How to get ready for the electric revolution
In this article: Vehicle technicians who aren’t trained to service EVs are putting themselves at risk. The need for relevant training has never been greater
Nearly 20% of all new cars that joined UK roads last year were either fully electric or
plug-in hybrid vehicles. In the first six months of this year alone, registrations for pure
EVs were up 86% on 2019. And in January, the Department for Transport doubled its EV charging-point fund to £10m in a bid to encourage the wider adoption of EVs.
However, in an industry which has been beset by a widespread skills shortage for several years, there is a serious shortfall in the number of vehicle technicians sufficiently trained to service electrified vehicles.
It is paramount that vehicle technicians are correctly trained, not only in order to instil consumer confidence, but also to guarantee their own safety. Putting it bluntly, if vehicle technicians are not adequately trained, it’s just a matter of time before somebody, operating without the right knowledge or skills, puts a spanner in the highvoltage works.
Duty of care
While there is sufficient training readily available to make vehicle technicians at the very least electric- and hybrid-aware, it isn’t generally regulated by the government.
This lack of enforcement means that independent garages in particular, which are already feeling increased pressure given their high workloads and a lack of skilled technicians, are largely unwilling to send their employees on training courses for even a day due to the loss of revenue that results from having empty bays.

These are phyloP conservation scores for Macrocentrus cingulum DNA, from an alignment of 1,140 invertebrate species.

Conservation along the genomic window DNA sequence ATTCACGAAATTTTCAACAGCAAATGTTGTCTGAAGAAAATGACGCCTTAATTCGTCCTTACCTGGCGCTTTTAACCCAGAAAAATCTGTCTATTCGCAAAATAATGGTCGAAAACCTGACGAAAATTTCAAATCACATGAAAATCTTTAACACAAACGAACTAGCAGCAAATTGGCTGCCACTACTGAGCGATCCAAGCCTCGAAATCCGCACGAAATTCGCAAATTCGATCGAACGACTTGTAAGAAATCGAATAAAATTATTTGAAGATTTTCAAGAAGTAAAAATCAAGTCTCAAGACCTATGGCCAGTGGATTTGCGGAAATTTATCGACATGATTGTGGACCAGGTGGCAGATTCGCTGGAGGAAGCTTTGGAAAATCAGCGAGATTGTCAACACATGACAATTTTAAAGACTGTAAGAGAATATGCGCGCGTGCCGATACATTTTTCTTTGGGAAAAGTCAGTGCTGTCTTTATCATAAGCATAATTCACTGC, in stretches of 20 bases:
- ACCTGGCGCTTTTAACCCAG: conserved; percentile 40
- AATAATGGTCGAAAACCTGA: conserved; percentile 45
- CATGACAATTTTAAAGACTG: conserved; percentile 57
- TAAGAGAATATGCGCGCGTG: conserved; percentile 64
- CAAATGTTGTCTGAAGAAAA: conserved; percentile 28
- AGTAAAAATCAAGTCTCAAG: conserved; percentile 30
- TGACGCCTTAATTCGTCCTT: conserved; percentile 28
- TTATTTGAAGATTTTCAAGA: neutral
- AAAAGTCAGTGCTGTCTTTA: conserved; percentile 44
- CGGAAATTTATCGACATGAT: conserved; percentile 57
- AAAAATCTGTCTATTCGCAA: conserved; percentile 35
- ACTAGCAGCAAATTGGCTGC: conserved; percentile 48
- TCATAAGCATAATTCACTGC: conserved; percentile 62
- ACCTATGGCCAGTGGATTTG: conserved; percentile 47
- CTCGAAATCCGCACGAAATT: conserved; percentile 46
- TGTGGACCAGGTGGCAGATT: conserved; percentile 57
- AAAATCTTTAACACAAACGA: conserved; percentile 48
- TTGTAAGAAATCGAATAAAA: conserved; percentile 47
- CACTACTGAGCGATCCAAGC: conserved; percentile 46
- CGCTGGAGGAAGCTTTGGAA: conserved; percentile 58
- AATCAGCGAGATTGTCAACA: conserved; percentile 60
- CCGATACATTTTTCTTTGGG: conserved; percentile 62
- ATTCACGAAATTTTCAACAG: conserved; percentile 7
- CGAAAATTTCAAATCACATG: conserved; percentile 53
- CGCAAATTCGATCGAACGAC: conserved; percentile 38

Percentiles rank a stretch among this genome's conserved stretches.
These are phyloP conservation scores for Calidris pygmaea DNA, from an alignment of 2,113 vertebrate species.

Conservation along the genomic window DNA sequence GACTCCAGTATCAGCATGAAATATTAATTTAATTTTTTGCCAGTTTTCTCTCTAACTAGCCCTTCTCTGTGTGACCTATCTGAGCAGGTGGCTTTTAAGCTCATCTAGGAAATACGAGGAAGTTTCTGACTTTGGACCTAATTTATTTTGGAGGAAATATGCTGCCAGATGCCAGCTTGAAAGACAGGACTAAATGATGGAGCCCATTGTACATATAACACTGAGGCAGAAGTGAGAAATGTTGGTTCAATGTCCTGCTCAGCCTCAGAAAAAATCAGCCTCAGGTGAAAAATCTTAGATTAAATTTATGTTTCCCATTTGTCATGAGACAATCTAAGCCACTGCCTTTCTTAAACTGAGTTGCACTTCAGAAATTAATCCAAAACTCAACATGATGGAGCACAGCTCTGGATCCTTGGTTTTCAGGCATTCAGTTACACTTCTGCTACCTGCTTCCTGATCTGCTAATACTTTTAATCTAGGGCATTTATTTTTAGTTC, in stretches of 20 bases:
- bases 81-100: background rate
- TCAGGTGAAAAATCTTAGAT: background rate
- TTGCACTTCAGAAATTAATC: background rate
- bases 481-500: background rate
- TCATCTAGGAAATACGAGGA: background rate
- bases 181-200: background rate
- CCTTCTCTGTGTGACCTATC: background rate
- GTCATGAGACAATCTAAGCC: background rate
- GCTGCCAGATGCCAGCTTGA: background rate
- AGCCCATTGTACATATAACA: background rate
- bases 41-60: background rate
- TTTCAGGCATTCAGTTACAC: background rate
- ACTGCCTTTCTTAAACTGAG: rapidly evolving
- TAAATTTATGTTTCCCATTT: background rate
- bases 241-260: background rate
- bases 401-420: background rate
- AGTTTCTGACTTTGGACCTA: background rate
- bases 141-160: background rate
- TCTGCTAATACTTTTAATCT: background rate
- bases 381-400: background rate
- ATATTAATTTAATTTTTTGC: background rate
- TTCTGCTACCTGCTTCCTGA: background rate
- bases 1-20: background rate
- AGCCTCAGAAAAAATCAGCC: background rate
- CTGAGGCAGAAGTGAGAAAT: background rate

This lack of investment, of both time and money, is unfortunately short-sighted. If untrained employees are injured while working on highvoltage vehicles, employers are liable. That’s why the IMI’s TechSafe™ standard offers vehicle technicians a way to certify their EV competence through IMI-accredited training, complying with the Electricity at Work regulations.
Now, with more and more manufacturers pledging to go all-electric, and, thanks to increased pressure from several bodies – including the IMI’s TechSafe™ Sector Advisory Group – EV training will eventually be regulated.
It’s vital that independent garages get on the front foot and make this training a priority. At Autotech Recruit, we’ve already pledged to ensure that every temporary vehicle technician and MOT tester in our network is EV and hybrid-aware by 2021.
Keep ’em learning
Of course, the ongoing training of vehicle technicians should be a key objective across the entire automotive aftermarket. The rapid acceleration of the industry has left parts of the workforce lagging behind when it comes to keeping their skills up to date, and the only way that the current workforce can sustain their roles is to train.
Provision is available to ensure that all vehicle technicians have access to indepth, high-quality technical courses on key vehicle components to build a fix-first time mentality. These can be delivered on-site or virtually to save businesses time.
Much is now being done to ensure that the industry has a pipeline of talent to sustain it in the years ahead, namely by putting the future skills requirements of vehicle technicians firmly on the agenda with government and educators alike. That’s all well and good, but we also need to ensure that all this “future-gazing” is reflected in the learning strategy of each and every automotive business to safeguard vehicle technicians already working in the industry today.
In practice, this means that everyone within the business should hold a level of responsibility, regardless of their position, to ensure that they have the relevant skills to service vehicles effectively, particularly as the number of electric, hybrid and autonomous cars continues to rise.